Progress in Idiopathic Pulmonary Fibrosis Treatment

Doctor’s Corner #1

Presented by: Doug Kane M.D. FACCP (RRT)
Chief Medical Officer
Director of Program Development
Encore HealthCare

Idiopathic pulmonary fibrosis (cryptogenic fibrosing alveolitis) is a chronic progressive fibrotic process involving the lung parenchyma. It is generally not seen before age 40. There is no known unifying cause but risk is increased with cigarette smoking, viral infection, environmental pollution, chronic aspiration, genetic predisposition, and certain drugs. None of these adequately explain this typically fatal disease. The prominent pathologic features include disorganized progressive deposition of collagen, extracellular matrix, and inflammatory cell infiltrate which result in distorted pulmonary architecture. The thickened alveolar-capillary membrane, disrupted capillary bed and reduced alveolar space surface area lead to the reduced oxygen diffusion commonly seen. Patients typically lose 150-200mls of FVC per year. Oxygenation becomes difficult and high flow 02 is needed as disease progresses. Dyspnea and dry cough are the major symptoms. PFT’s are restrictive with a reduced DLCO. Occasionally a small obstructive component is seen. CXR reveals diffuse asymmetric interstitial thickening (scarring) and subpleural cysts. The prognosis is poor, with only 20-30% of patients surviving five years.

Treatment efforts up until this past year have been mostly ineffective. The mainstay has been corticosteroids since they are known to inhibit scar formation. Numerous drugs have been studied and used including acetylcystiene, cyclophosphamide, azathioprine, anti-tnf drugs, interferon, etc. None of these have been proven to be effective. Oxygen is given at whatever flow or concentration is needed. Any coexisting lung disease such as COPD, or respiratory tract infections should be treated. Cough suppression may provide some comfort. Oral narcotics or benzodiazepines are sometimes used for palliative care. Lung transplant may be offered to suitable candidates.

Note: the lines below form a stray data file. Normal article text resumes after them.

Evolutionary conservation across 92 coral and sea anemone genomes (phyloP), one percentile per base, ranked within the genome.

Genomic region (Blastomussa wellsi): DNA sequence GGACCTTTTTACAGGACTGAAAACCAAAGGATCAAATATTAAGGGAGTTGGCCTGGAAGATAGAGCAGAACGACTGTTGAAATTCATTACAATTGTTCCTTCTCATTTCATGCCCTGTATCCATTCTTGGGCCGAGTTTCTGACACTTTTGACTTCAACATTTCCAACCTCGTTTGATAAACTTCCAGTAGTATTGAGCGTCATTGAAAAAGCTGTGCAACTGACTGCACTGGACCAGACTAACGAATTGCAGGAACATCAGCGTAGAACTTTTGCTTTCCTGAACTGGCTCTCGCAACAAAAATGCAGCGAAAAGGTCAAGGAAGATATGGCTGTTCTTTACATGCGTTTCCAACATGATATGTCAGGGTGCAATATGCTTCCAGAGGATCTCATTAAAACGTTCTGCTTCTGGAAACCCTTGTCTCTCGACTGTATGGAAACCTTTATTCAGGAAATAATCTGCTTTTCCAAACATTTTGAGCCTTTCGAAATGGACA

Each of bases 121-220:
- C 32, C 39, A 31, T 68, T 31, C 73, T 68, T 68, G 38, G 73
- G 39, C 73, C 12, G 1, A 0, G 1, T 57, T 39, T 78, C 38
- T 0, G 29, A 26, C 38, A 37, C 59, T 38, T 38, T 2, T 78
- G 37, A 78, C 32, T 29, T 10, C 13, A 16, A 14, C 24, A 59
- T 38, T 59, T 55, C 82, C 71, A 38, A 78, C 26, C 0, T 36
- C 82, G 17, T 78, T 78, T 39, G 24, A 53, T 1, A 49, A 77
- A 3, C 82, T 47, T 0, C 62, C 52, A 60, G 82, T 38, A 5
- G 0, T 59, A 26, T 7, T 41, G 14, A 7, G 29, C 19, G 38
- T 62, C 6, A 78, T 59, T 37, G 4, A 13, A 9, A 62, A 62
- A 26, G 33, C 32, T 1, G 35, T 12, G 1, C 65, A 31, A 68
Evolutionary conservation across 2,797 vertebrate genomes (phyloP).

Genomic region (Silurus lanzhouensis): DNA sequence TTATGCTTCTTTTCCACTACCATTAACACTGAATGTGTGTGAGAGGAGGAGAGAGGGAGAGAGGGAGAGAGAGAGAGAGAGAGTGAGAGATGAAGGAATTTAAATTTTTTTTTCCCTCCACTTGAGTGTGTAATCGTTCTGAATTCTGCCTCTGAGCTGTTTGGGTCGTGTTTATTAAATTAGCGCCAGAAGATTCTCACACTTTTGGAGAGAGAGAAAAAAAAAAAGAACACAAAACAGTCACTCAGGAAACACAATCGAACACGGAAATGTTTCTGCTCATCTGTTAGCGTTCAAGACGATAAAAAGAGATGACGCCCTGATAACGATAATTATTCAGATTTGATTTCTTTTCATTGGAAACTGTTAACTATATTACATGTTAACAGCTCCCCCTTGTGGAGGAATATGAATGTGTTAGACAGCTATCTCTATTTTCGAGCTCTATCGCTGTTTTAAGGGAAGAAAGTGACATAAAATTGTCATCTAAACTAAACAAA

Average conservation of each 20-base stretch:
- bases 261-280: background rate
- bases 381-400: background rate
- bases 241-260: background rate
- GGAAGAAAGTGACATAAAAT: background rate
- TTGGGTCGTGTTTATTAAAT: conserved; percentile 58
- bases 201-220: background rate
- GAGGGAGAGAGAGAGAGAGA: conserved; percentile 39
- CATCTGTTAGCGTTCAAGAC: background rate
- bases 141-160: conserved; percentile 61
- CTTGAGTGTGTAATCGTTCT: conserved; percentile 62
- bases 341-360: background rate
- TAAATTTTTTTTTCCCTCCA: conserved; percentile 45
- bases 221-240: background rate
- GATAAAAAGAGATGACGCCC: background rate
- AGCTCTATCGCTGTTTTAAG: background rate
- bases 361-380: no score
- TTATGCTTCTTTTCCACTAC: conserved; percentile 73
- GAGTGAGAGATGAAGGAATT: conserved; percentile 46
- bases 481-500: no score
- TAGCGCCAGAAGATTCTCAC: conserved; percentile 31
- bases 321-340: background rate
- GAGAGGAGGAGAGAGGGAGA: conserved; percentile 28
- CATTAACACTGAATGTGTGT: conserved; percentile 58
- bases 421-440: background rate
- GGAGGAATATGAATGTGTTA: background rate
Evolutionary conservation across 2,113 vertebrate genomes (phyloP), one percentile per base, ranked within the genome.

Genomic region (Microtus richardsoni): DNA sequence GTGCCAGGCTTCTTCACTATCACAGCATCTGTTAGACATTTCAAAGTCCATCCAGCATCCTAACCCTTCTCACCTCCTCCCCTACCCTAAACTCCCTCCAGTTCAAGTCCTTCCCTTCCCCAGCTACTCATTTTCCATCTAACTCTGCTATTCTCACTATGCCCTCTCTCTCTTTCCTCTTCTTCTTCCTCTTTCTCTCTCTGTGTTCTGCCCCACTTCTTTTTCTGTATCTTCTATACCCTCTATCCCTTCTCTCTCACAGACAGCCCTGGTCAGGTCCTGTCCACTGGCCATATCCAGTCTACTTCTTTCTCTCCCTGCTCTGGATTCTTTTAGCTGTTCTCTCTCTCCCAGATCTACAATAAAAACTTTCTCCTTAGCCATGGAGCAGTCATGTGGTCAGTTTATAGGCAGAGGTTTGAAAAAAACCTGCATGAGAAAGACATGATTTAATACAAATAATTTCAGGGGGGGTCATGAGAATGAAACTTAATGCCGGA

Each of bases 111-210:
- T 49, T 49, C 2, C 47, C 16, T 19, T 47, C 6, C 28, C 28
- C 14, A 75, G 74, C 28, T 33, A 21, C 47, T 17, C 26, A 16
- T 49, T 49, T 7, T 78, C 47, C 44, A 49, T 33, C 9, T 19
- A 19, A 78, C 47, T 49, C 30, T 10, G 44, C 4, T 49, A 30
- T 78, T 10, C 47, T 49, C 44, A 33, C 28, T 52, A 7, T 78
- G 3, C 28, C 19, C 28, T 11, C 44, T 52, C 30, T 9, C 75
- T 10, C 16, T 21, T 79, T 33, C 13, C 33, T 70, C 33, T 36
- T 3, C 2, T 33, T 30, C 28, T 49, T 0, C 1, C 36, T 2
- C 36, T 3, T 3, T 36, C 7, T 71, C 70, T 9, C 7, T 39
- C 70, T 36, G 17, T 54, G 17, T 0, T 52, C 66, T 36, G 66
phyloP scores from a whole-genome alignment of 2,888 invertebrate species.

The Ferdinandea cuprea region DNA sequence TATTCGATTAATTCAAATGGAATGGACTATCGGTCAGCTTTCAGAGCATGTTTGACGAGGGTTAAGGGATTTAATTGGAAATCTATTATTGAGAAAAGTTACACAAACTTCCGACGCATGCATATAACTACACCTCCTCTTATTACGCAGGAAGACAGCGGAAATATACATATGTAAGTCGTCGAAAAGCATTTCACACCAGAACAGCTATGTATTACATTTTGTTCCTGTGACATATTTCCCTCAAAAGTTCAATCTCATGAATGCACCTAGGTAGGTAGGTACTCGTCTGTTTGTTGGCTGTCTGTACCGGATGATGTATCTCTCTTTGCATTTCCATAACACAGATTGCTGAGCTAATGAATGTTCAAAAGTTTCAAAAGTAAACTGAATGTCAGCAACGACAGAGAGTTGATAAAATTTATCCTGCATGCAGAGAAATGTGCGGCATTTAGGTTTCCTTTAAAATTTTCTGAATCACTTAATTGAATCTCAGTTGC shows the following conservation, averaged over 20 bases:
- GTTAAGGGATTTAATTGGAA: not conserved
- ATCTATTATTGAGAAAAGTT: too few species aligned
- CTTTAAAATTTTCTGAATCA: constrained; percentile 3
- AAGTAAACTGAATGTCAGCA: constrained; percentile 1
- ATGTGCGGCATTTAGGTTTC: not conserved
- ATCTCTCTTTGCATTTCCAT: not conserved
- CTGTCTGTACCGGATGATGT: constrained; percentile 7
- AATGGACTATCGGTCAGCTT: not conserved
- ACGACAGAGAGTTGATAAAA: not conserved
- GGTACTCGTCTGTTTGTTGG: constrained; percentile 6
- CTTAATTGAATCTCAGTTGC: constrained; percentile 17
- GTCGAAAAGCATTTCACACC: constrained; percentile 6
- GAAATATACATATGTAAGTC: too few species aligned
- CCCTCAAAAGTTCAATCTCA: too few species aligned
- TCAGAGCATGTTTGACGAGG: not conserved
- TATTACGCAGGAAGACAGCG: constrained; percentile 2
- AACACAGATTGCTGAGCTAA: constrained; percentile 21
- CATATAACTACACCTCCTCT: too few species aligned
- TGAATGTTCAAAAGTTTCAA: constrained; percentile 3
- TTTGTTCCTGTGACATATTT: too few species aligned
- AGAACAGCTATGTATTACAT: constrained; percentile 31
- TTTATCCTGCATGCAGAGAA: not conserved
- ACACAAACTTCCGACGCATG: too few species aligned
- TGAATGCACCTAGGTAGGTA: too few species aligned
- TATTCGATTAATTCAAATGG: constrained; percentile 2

Over the past year two new drugs (finally!) have become available which have been shown to slow the loss of FVC significantly. Perfenidone (Esbriet) inhibits transforming growth factor beta (TGF-b) which reduces fibroblast proliferation. Several clinical trials have shown a reduction in death, exacerbations, and loss of FVC over at least a 52 week period. It is taken orally three times a day. Side effects may include rash, nausea, diarrhea, and fatigue being some of the most common (>20% of patients). The second new drug to become available is Nintedanib (Ofev) which is a receptor blocker for multiple tyrosine kinases that mediate fibrogenic growth factors. This drug has also been shown to reduce rate of FVC loss and time to first exacerbation. This drug is taken two times a day. Side effects may include diarrhea and nausea both occurring in over 20% of patients.

If indeed these medications have the desired positive effects respiratory therapists may have more exposure to these patients. Depending on the care setting the therapist can provide means to assure adequate oxygenation at rest and with ambulation delivering whatever is needed to keep the Sa02 >86% which may not be possible at some point. Mechanical ventilation has never been shown to be of benefit. Only a few percent ever survive and those are the patients who did not go on the ventilator as a result of their pulmonary fibrosis, (e.g. surgery). Non-invasive ventilation has been used as palliation with mixed results. This could now change if indeed these patients are surviving longer which would increase the odds of them needing ventilation for other reasons such as pneumonia, surgery, coexisting COPD or CHF to list a few. One very important role in my opinion is to serve as educator for other care givers. Although pulmonary fibrosis has almost nothing in common with COPD, I am surprised how often this is not appreciated by care providers. IPF doesn’t behave like COPD, and does not improve with COPD medicines. The lung exam is completely different in that the patient will generally have diffuse harsh inspiratory crackles (rales), and wheezing is not typical.

After fifty years of failed treatments, we finally have two medications which may clearly make an impact on the progression of IPF. This is wonderful news for patients and pulmonary doctors alike. Our ever important ongoing goal is to make sure that these patients are properly diagnosed, evaluated, and treated before to the disease becomes severe.

Best wishes,
Doug Kane M.D. FACCP